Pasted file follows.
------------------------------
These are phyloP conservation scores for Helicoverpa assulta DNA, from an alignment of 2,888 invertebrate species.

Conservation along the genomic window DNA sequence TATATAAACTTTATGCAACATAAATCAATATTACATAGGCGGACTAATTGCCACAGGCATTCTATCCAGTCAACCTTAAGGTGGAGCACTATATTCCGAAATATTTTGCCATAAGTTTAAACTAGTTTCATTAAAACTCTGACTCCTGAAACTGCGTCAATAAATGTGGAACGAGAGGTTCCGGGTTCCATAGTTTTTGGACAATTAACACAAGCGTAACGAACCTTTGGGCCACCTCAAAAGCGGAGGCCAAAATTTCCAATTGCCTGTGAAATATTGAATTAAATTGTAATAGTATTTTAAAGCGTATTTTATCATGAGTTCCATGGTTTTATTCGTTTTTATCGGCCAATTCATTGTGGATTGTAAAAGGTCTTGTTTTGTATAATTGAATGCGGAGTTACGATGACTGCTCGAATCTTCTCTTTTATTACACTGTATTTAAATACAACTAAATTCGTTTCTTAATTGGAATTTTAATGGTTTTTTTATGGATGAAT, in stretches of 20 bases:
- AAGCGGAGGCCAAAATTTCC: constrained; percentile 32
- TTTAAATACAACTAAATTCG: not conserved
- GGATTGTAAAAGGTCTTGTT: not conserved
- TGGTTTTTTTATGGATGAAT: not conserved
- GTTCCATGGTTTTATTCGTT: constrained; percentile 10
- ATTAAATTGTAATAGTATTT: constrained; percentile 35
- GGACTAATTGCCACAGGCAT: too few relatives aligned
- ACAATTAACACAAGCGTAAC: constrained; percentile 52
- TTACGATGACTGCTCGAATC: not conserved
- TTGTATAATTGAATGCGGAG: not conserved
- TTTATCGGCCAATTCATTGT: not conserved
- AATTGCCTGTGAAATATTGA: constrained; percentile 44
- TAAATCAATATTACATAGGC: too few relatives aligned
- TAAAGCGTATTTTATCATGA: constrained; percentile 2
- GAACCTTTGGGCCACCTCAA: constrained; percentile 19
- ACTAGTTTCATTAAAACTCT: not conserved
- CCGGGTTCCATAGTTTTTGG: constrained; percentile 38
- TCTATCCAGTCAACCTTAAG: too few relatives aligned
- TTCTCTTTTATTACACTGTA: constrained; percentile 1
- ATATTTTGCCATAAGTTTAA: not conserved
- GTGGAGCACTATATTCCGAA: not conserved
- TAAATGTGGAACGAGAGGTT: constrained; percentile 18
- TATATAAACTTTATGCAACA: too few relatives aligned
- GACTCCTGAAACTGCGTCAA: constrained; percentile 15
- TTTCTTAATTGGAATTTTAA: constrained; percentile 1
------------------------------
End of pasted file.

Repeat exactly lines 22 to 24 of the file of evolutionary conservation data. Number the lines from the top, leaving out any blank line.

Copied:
- ATATTTTGCCATAAGTTTAA: not conserved
- GTGGAGCACTATATTCCGAA: not conserved
- TAAATGTGGAACGAGAGGTT: constrained; percentile 18